Waindi, 70, has two 350 square metre ponds, in which he rears tilapia to harvestable size earning Sh70,000 per pond every harvest. He is in the process of repairing a third pond in which he intends to rear catfish He began the venture, which runs in collaboration with his wife, Martline, in 2011 at a cost of Sh56,000, including the cost of stocking fingerlings.' Taking care of fish is easy. The mam task is feeding them; they have almost no diseases. You don't have to go looking for buyers, they come to you. Fish has become scarce," he said.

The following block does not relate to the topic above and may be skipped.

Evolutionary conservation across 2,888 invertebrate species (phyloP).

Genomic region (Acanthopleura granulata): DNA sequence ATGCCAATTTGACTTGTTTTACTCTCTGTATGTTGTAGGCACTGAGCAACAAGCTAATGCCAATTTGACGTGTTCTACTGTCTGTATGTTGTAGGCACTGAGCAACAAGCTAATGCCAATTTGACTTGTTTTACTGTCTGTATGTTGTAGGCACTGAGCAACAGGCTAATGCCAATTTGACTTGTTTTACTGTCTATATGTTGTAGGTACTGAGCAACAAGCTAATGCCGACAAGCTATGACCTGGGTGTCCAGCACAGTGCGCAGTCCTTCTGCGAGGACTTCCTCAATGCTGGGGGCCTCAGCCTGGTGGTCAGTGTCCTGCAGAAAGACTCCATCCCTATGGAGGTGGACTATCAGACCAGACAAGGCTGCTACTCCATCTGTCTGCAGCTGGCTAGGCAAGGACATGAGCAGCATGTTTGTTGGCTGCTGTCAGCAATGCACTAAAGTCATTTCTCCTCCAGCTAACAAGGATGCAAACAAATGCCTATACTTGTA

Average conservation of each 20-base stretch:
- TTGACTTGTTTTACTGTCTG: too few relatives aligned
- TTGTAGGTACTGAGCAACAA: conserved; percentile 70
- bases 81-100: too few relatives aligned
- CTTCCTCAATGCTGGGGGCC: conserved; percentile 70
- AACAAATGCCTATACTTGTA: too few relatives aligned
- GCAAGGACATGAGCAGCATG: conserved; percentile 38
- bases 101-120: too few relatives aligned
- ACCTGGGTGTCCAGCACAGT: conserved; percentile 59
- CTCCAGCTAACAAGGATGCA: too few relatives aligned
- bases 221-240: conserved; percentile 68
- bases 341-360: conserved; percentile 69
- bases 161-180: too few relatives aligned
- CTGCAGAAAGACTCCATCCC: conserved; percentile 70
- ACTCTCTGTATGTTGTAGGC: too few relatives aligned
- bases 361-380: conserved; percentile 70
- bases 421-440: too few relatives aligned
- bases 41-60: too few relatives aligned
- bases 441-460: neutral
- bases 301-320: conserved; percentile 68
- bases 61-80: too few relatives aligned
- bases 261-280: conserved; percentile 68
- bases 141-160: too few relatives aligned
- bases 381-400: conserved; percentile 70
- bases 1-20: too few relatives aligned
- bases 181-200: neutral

Enos Were, the Managing Director, Jewlet Fish Farm located in Homa Bay producing both fingerlings and table-size fish, supports Waindi's sentiments.
"You only need to get an appropriate site for your pond and have the right information on water quality and feed management," Were said.
The nine-year-old farm has over 100 fishponds rearing mainly Tilapia and Catfish. As in Muga's case, Waindi's main challenge is cost of feeds and the cost of pumping water from a nearby river.
Proper record keeping
Each pond consumes about Sh24,000 worth of feed till maturity.
To deal with the menace of predatory birds and petty thieves, Waindi has employed three farm hands and has spread netting over the ponds.
From the proceeds of fish farming, Waindi has acquired five dairy cows, a prized retirement package.